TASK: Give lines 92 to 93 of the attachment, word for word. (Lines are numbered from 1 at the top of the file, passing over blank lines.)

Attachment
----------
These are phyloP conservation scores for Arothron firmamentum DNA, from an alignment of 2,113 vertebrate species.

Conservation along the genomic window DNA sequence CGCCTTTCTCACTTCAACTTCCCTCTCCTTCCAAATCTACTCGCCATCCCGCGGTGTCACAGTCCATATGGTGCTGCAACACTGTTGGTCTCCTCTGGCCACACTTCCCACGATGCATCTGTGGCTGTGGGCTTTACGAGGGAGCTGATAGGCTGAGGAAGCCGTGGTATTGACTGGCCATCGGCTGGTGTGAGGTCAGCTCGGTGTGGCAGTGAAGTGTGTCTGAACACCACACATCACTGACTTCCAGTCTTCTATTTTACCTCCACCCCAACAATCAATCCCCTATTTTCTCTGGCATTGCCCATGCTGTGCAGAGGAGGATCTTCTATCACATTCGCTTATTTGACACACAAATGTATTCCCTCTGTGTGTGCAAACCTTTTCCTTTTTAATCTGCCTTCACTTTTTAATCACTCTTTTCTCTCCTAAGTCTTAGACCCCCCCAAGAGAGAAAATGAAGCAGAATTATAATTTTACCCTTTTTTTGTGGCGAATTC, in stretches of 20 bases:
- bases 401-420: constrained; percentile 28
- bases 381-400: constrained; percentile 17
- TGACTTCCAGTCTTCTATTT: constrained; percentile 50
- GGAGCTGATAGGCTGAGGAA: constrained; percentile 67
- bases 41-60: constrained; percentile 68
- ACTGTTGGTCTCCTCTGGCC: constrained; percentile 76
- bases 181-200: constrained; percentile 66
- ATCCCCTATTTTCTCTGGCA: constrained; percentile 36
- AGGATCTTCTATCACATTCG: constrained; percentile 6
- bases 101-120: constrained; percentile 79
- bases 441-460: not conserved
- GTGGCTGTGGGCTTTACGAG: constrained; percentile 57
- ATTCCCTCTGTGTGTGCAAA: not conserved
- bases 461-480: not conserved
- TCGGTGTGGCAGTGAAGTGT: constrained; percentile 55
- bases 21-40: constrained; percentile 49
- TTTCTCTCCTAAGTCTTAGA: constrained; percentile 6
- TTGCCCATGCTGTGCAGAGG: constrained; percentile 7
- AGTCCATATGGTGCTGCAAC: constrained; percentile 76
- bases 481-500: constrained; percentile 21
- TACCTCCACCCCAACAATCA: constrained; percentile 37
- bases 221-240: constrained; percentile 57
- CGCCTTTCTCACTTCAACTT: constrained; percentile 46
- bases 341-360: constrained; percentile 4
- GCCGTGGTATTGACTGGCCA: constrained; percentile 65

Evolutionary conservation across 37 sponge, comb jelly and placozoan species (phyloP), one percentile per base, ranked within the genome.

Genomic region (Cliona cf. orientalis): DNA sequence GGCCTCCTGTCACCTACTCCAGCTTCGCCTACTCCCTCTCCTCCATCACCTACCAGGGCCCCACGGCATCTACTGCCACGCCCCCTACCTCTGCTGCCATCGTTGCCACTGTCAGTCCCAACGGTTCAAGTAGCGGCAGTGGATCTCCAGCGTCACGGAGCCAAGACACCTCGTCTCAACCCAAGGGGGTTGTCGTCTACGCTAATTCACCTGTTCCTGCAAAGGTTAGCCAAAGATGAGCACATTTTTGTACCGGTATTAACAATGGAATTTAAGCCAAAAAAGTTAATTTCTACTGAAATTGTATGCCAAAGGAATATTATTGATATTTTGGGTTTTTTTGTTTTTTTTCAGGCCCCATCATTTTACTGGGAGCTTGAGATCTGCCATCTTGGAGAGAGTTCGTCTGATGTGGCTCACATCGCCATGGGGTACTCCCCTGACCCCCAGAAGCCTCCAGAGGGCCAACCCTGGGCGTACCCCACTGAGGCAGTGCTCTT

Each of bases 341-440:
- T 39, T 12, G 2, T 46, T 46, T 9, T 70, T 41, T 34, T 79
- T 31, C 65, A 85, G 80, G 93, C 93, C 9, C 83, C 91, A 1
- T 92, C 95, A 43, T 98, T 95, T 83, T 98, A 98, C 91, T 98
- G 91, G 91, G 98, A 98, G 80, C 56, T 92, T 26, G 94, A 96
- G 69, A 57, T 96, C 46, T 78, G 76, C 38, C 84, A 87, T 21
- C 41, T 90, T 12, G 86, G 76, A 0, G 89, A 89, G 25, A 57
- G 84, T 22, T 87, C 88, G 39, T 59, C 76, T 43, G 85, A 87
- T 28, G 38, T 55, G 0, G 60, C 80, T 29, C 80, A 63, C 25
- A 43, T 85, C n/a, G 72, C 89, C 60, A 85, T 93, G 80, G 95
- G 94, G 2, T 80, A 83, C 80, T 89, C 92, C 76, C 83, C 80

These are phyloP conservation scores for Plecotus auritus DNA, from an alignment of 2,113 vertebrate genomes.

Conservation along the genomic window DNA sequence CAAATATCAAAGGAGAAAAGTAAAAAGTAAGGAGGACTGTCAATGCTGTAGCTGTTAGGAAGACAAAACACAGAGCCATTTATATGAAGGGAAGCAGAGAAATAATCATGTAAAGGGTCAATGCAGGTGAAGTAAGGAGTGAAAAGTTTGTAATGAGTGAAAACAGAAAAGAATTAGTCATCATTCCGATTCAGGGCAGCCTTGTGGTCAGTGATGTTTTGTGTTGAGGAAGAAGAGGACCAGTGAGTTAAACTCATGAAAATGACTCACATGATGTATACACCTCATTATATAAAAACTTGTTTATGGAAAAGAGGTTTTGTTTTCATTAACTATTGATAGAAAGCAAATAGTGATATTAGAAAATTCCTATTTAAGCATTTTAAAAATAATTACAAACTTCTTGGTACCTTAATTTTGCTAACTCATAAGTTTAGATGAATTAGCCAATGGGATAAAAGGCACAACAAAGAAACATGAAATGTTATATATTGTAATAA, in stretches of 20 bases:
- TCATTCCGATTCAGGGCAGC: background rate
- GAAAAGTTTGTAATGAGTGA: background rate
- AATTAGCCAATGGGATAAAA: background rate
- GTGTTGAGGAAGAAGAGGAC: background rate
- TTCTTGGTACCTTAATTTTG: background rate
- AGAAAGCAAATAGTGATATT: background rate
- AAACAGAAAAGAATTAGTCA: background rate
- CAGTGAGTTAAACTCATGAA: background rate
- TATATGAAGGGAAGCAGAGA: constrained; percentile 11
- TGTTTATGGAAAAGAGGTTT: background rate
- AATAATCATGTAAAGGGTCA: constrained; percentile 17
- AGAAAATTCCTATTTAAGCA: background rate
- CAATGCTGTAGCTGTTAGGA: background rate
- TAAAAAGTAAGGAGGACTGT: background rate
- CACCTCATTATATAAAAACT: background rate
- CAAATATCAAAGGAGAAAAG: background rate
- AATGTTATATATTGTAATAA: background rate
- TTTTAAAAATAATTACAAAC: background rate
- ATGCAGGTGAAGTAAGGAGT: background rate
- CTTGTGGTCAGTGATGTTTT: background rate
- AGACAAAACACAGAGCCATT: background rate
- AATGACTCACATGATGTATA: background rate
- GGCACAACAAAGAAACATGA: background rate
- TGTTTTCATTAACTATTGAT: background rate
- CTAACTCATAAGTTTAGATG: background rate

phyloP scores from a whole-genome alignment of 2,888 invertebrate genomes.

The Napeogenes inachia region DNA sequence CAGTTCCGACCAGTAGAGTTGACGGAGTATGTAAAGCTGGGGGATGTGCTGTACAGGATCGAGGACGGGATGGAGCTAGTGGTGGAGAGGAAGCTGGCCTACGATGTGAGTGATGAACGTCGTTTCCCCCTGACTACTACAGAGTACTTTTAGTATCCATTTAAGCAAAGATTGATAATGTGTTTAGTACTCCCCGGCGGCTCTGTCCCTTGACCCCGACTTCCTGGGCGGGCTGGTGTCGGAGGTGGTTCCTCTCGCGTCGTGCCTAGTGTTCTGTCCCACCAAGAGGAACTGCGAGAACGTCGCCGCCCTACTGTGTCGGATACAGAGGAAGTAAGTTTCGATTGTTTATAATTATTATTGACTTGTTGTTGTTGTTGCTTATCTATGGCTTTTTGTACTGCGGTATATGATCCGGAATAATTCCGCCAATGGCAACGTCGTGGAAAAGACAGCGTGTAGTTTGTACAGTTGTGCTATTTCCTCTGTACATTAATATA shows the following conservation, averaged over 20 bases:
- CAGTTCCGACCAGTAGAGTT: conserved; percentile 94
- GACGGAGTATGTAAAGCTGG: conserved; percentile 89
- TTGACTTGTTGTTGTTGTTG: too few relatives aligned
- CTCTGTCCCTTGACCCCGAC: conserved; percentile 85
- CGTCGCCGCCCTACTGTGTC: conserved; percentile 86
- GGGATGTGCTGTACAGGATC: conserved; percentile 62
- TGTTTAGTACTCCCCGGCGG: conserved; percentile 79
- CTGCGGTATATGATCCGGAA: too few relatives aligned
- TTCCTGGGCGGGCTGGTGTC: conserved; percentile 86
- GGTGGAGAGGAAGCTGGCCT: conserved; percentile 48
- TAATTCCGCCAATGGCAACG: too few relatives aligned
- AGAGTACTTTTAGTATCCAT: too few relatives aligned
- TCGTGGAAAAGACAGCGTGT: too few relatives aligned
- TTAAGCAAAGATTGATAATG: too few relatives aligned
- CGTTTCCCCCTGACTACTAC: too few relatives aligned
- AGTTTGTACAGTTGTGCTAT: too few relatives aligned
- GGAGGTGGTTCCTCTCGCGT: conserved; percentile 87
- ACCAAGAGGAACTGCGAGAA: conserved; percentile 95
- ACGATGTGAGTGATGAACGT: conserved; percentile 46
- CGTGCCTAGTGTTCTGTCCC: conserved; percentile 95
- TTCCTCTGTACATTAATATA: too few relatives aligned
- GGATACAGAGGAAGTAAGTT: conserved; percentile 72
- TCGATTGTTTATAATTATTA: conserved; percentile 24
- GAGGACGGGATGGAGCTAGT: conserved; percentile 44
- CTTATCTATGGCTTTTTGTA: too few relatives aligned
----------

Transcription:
- TCGATTGTTTATAATTATTA: conserved; percentile 24
- GAGGACGGGATGGAGCTAGT: conserved; percentile 44